With U.S., EU and UN sanctions continuing to hit the Iranian economy, Iran’s game of “chicken” isn’t working out that well. The Financial Times reports:
A delay in feedstock imports, a result of sanctions, has pushed the price of chicken up 30 per cent over the past week alone. Prices for other staples are also soaring, including grains, up 55.8 per cent; fruits, 66.6 per cent and vegetables, 99.5 per cent.
The government is hearing from average Iranians hurt by the economic squeeze:
Public dissent is already growing over the pace of consumer price inflation and high unemployment, which is caused partly by the international crisis over the country’s nuclear programme. But despite these internal pressures, Iranian analysts do not expect the economic woes to make the Islamic regime halt its nuclear programme.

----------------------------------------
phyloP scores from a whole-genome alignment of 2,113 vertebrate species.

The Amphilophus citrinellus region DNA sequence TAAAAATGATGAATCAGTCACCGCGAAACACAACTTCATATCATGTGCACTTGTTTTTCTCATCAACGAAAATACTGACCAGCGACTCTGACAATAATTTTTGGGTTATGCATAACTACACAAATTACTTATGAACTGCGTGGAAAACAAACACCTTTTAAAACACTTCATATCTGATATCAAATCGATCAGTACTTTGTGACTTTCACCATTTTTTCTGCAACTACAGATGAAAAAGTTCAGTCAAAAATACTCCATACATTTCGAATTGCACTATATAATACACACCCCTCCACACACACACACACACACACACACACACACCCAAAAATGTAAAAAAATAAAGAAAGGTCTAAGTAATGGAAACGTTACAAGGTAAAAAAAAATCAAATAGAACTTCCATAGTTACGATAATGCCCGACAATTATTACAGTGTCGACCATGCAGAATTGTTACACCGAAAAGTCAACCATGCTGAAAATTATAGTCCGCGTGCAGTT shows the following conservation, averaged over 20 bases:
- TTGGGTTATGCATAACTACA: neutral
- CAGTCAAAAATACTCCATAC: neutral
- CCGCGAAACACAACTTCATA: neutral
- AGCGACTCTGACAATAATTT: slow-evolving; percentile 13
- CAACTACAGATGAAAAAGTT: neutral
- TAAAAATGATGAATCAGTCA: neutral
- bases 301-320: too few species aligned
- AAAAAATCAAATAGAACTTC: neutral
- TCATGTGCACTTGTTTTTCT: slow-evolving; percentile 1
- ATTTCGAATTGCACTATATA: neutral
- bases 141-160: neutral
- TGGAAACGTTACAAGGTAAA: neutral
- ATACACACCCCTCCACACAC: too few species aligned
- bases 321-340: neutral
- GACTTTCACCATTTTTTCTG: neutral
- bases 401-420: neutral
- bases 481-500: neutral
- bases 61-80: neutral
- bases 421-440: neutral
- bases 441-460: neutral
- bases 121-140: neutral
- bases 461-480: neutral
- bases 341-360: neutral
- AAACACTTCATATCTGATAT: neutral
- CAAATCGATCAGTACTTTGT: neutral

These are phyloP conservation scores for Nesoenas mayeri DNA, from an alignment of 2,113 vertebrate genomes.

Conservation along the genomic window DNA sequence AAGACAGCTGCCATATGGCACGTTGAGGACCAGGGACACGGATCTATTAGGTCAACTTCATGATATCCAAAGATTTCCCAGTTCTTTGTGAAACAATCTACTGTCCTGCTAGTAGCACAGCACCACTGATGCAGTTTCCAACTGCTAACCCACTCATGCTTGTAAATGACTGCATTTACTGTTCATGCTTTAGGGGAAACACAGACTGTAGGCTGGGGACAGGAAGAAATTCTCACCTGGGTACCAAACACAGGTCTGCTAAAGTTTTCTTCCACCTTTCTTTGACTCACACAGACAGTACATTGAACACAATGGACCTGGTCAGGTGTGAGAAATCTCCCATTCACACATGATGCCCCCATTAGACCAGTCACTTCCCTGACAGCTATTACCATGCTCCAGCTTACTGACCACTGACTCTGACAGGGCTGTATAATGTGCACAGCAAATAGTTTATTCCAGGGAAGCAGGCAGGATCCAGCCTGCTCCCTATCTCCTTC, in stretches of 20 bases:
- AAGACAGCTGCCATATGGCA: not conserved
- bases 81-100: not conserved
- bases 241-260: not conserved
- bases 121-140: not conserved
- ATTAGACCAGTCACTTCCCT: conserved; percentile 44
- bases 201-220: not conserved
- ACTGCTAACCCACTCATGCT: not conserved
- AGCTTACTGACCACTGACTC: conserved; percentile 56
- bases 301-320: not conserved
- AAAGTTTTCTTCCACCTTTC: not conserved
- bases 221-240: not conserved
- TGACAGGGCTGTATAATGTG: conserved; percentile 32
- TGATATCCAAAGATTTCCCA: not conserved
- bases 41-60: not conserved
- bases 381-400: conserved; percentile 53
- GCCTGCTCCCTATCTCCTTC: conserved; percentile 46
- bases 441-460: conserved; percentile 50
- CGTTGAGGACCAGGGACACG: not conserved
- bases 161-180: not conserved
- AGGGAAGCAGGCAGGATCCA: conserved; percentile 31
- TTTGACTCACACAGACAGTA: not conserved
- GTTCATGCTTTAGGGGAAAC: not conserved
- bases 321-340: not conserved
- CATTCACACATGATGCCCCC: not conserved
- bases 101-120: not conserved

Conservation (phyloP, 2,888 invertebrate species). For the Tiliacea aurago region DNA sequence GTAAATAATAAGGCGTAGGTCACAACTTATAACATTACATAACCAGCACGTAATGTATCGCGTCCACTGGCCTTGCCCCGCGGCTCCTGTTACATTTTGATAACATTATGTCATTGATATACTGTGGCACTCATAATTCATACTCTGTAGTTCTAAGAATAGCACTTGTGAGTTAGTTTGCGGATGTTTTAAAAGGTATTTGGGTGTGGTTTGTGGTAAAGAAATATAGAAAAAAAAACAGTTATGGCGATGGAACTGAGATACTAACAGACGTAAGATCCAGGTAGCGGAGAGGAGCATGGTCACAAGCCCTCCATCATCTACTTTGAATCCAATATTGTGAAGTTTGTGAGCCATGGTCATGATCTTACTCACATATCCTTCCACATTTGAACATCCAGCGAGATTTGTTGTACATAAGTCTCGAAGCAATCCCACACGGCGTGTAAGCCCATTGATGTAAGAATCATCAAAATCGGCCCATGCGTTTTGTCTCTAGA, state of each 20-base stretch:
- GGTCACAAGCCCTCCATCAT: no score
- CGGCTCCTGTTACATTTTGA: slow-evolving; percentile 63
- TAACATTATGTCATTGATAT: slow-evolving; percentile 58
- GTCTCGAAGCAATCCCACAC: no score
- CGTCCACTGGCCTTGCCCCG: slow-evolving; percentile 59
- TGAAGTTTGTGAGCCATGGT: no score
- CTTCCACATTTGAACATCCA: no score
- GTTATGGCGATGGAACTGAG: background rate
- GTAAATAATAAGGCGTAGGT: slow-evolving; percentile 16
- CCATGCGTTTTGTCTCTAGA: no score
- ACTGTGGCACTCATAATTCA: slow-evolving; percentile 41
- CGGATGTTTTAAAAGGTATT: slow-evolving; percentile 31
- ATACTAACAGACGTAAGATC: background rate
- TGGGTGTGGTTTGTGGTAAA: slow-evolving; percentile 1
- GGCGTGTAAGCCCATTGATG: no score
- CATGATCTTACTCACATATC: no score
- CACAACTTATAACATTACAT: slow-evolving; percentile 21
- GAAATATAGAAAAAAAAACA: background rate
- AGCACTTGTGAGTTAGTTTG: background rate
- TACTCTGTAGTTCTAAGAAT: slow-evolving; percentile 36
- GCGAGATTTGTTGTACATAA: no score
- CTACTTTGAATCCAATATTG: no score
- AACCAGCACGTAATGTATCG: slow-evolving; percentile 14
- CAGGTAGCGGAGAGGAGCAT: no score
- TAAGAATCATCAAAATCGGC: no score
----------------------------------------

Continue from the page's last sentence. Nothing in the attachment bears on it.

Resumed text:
In the face of inflation, deteriorating business, and public discontent, the mullahs are staying the course. Even with an ocean of oil under their feet, and even though their country is a major earthquake zone where nuclear reactors would pose a permanent threat, the mullahs are risking bankruptcy to complete an alternative energy project as quickly as possible.Either they are much more worried about global warming than they let on, and so are willing to risk national bankruptcy in order to transition away from hydrocarbon fuels on a crash basis, or they have some other, non-civilian goal in mind for their nuclear program.But even as Iran refuses to yield, its worth noting the surprising success of these sanctions. At the beginning of the process, nobody thought that sanctions could drastically affect an oil exporter. The news from Tehran proves that they can, and it’s a good lesson to have on display.You can bet that countries that aren’t oil exporters, such as China, are watching closely, and that some of them will be taking steps to protect themselves from this kind of economic punishment in the future. The folks in Beijing can well imagine, say, a massive crackdown in Tibet or some other development that stirs world opinion against them. Just in case, they are going to be thinking hard about ways to insulate their economy from sanctions; Russia and many other countries are doing the same thing.